Two other extremely narrow languages belong to the games Starcraft
Starcraft boasts a level editor with a fairly sophisticated trigger system. When you make a map in Starcraft, you can create triggers, each of which consist of one or more conditions and one or more actions. Another aspect of this are locations, which are essentially boxes on the terrain which have a name assigned to them. Also included are switches, which are basically boolean variables. With some clever triggerwork, you can create AND, OR, and NOT gates, which would allow you to create almost any type of program you'd like. The main purpose of this "language" is to make Starcraft levels, though it may be possible to make something more complex with a little work.
Half-Life also boasts a trigger system. Half-Life is loosely based on the Quake engine (not, as a sidenote, the Quake 2 engine). There are three types of objects the mapper deals with: brushes, the 3D bricks that make up the physical boundries of the level; point entities, which include weapons, monsters, and many of the things that make the third type tick; and brush entities, also called models, which are essentially brushes that do things.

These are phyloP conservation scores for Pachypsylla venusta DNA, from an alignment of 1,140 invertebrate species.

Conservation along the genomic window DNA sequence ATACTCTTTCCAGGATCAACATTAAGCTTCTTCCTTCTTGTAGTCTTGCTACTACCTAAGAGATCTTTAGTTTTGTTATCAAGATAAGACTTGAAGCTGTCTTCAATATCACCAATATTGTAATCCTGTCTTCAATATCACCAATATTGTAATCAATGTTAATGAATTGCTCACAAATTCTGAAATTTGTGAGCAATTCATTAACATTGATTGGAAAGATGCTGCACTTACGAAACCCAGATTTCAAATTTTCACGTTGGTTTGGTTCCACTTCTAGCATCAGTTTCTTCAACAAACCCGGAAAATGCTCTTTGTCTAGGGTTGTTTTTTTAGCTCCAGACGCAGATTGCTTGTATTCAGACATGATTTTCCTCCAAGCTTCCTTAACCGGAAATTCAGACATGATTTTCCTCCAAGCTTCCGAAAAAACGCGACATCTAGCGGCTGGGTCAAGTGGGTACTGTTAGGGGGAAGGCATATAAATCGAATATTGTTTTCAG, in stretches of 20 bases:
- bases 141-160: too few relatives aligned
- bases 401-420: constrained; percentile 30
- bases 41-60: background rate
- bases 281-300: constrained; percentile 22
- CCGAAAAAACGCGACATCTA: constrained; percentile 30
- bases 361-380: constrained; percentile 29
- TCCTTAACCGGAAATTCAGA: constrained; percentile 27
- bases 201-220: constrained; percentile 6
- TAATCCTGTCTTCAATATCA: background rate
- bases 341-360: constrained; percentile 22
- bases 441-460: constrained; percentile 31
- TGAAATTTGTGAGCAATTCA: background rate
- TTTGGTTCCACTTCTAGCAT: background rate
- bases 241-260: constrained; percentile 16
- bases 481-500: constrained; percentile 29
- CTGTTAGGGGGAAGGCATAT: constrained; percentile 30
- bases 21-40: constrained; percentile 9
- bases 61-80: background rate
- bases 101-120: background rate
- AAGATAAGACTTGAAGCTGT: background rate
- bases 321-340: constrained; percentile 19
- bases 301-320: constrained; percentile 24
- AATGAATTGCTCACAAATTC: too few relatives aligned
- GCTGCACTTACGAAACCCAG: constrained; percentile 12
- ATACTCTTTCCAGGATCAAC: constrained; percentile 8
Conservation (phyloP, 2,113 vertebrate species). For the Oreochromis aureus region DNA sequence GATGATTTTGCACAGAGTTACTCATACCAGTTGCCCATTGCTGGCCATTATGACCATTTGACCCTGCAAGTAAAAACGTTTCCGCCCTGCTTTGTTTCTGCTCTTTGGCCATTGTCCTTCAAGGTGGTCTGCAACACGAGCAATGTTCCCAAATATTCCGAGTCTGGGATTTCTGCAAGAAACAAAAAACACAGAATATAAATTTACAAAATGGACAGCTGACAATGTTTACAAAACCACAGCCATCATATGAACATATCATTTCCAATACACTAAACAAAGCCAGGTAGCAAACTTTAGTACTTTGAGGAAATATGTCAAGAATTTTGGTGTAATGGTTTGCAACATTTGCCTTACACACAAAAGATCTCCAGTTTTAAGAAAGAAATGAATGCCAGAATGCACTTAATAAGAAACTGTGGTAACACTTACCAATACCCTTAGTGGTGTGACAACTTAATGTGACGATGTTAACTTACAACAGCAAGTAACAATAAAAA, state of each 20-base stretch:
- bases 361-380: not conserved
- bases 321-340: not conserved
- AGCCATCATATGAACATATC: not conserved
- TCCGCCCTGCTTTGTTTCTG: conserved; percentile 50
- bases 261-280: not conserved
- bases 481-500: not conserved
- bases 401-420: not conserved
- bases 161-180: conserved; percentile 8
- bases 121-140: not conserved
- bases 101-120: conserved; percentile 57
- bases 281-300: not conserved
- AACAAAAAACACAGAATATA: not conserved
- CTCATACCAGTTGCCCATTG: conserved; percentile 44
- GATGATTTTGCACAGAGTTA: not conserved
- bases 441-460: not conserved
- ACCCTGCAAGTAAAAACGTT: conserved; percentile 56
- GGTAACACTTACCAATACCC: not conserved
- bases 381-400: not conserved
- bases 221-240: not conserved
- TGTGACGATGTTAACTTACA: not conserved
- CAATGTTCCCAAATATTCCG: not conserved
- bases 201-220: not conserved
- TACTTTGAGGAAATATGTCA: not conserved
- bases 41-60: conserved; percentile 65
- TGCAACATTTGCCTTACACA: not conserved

Half-Life's trigger system works like this: suppose you have a door and a button. They would both be models, one a func_door, the other a func_button. Entities, of both types, have whole slew of attributes, the two most important of which are "target" and "targetname." The targetname of an entity is its name, the target is its target. When an entity is triggered (say, when you push the button) it triggers its target by identifying it through the target's targetname. Clear? If not, go find a good Quake-engine mapping site. I recommend the Valve-ERC.
The practical upshot of all this is that, like the Starcraft system, you can, with a little work, make AND, OR, and NOT gates. Actually, the OR gate is somewhat built in (if any object triggers another object, it gets triggered), and the multisource entity is an AND gate for the trigger, while the multimanager is an AND gate for the target. If that wasn't clear, then I don't blame you. If you do ever start mapping for a Quake-engine-based game, then this should become clear.
It's not that these are without their drawbacks. The Starcraft engine doesn't have the concept of a variable, and the Half-Life/Quake engine can only do variables to a small degree. There are certainly ways to jury-rig a solution, but it would probably be extremely time-consuming. I'm also doubtless missing many other games, but these are the two I'm familiar with.
It would be interesting to see someone create, say, a calculator in Starcraft, though it may well be impossible.